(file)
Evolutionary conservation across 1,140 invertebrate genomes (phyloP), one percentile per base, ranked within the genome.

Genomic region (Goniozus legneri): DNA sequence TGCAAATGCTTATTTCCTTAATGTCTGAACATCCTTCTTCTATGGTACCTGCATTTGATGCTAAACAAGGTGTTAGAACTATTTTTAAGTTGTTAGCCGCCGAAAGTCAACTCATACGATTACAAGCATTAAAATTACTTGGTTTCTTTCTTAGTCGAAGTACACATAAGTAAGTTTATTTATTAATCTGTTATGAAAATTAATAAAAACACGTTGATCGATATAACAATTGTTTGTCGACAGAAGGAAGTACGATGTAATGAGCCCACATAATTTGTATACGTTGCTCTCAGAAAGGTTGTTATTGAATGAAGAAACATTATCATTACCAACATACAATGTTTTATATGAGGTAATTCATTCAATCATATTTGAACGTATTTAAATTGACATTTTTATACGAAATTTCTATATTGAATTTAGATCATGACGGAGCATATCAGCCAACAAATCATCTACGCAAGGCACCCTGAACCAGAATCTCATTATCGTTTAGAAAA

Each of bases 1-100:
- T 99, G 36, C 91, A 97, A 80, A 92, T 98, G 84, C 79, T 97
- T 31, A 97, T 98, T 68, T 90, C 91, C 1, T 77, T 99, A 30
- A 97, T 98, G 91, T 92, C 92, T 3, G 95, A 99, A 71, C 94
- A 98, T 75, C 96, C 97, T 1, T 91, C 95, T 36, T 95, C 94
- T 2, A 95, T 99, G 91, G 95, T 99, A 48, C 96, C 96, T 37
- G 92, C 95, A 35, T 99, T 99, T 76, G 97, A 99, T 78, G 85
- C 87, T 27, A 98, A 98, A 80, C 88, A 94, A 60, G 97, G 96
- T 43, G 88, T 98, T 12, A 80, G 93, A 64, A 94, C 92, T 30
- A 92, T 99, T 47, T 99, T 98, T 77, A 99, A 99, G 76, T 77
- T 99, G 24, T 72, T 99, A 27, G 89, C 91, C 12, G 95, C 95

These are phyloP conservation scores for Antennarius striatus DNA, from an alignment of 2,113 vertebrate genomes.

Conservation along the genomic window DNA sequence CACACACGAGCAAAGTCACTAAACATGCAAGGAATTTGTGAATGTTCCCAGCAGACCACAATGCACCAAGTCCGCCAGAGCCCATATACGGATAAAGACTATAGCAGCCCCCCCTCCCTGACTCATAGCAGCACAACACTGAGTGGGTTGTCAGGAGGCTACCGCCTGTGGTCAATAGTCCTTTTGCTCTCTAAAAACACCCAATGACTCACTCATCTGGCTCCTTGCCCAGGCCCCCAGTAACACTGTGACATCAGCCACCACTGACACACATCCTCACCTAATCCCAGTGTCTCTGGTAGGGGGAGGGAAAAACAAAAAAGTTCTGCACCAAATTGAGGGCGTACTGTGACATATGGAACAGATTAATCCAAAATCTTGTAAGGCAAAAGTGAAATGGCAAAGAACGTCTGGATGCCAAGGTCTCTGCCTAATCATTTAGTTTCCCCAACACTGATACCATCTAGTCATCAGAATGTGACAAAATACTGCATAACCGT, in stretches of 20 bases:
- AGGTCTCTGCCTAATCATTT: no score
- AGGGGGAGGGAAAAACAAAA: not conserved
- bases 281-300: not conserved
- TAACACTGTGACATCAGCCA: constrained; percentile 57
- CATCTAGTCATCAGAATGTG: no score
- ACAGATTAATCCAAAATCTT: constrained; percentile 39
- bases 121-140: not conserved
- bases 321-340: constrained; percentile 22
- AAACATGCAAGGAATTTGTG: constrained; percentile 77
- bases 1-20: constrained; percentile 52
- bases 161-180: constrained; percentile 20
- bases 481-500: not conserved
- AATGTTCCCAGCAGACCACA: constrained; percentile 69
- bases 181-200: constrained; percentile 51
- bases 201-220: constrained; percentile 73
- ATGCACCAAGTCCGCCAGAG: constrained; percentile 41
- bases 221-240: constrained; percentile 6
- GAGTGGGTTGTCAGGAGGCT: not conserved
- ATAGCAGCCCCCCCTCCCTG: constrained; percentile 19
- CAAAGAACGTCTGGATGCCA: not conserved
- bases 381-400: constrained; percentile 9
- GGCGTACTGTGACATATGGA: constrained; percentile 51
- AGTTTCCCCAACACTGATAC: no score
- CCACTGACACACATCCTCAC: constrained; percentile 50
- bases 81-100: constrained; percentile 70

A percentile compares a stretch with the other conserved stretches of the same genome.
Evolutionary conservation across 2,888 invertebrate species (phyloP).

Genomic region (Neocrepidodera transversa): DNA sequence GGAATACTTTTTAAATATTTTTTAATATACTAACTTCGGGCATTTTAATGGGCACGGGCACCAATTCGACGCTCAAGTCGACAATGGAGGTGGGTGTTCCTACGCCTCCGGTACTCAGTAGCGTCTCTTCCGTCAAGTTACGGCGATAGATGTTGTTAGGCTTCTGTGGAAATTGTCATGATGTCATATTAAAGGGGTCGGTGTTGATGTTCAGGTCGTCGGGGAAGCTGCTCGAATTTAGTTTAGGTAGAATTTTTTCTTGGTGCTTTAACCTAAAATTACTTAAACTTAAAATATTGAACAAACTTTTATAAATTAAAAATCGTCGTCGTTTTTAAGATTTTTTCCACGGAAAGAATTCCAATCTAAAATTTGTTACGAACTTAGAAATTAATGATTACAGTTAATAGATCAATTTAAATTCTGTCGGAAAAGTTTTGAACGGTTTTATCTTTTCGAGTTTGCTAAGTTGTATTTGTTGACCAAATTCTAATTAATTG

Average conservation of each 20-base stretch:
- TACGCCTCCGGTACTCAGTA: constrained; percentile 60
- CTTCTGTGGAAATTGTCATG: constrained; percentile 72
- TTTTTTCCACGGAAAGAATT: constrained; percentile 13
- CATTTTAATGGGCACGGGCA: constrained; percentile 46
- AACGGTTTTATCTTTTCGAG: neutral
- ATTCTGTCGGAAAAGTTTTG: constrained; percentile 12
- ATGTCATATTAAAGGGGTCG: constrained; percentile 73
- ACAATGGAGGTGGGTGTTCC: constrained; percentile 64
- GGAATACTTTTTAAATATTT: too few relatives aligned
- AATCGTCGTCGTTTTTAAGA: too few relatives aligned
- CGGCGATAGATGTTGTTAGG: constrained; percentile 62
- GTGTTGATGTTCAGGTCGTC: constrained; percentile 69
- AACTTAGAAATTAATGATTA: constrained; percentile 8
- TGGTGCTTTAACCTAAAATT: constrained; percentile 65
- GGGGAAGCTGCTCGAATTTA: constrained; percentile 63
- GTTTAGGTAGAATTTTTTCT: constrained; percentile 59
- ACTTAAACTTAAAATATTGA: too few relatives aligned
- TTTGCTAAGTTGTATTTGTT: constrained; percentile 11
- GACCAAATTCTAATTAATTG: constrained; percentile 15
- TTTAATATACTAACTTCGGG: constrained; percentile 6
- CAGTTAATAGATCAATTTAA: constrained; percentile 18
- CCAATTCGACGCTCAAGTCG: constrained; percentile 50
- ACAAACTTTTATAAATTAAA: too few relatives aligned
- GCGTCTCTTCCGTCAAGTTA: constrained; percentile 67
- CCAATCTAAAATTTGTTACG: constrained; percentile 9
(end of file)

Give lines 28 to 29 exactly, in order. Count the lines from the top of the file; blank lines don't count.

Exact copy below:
- AATGTTCCCAGCAGACCACA: constrained; percentile 69
- bases 181-200: constrained; percentile 51